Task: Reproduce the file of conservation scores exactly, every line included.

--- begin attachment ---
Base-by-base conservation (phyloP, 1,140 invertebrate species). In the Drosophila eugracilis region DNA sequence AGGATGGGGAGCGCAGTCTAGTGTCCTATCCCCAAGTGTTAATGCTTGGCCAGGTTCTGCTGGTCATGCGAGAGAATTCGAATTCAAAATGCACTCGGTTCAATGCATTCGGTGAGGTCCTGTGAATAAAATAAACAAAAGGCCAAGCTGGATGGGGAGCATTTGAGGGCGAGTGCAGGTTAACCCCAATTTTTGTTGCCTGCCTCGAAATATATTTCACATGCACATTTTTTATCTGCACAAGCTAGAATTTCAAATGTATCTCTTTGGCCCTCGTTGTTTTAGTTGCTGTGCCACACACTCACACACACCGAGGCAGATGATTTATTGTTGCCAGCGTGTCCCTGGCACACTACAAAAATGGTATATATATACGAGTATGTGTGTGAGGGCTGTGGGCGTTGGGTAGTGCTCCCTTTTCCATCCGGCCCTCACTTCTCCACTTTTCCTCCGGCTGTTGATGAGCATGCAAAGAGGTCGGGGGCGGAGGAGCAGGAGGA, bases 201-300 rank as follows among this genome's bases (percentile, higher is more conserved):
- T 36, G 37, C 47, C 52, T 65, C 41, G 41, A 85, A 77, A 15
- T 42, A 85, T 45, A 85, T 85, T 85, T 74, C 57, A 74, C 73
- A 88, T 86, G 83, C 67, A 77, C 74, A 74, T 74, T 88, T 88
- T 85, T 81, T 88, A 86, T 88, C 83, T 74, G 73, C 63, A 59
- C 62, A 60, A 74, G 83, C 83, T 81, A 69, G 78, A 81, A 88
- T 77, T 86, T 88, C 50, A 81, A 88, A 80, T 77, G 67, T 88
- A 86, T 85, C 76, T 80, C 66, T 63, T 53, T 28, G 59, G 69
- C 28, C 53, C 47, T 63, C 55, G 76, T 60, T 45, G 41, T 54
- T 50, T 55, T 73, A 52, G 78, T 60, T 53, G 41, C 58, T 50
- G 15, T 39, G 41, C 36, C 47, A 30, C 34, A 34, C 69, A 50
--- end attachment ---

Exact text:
Base-by-base conservation (phyloP, 1,140 invertebrate species). In the Drosophila eugracilis region DNA sequence AGGATGGGGAGCGCAGTCTAGTGTCCTATCCCCAAGTGTTAATGCTTGGCCAGGTTCTGCTGGTCATGCGAGAGAATTCGAATTCAAAATGCACTCGGTTCAATGCATTCGGTGAGGTCCTGTGAATAAAATAAACAAAAGGCCAAGCTGGATGGGGAGCATTTGAGGGCGAGTGCAGGTTAACCCCAATTTTTGTTGCCTGCCTCGAAATATATTTCACATGCACATTTTTTATCTGCACAAGCTAGAATTTCAAATGTATCTCTTTGGCCCTCGTTGTTTTAGTTGCTGTGCCACACACTCACACACACCGAGGCAGATGATTTATTGTTGCCAGCGTGTCCCTGGCACACTACAAAAATGGTATATATATACGAGTATGTGTGTGAGGGCTGTGGGCGTTGGGTAGTGCTCCCTTTTCCATCCGGCCCTCACTTCTCCACTTTTCCTCCGGCTGTTGATGAGCATGCAAAGAGGTCGGGGGCGGAGGAGCAGGAGGA, bases 201-300 rank as follows among this genome's bases (percentile, higher is more conserved):
- T 36, G 37, C 47, C 52, T 65, C 41, G 41, A 85, A 77, A 15
- T 42, A 85, T 45, A 85, T 85, T 85, T 74, C 57, A 74, C 73
- A 88, T 86, G 83, C 67, A 77, C 74, A 74, T 74, T 88, T 88
- T 85, T 81, T 88, A 86, T 88, C 83, T 74, G 73, C 63, A 59
- C 62, A 60, A 74, G 83, C 83, T 81, A 69, G 78, A 81, A 88
- T 77, T 86, T 88, C 50, A 81, A 88, A 80, T 77, G 67, T 88
- A 86, T 85, C 76, T 80, C 66, T 63, T 53, T 28, G 59, G 69
- C 28, C 53, C 47, T 63, C 55, G 76, T 60, T 45, G 41, T 54
- T 50, T 55, T 73, A 52, G 78, T 60, T 53, G 41, C 58, T 50
- G 15, T 39, G 41, C 36, C 47, A 30, C 34, A 34, C 69, A 50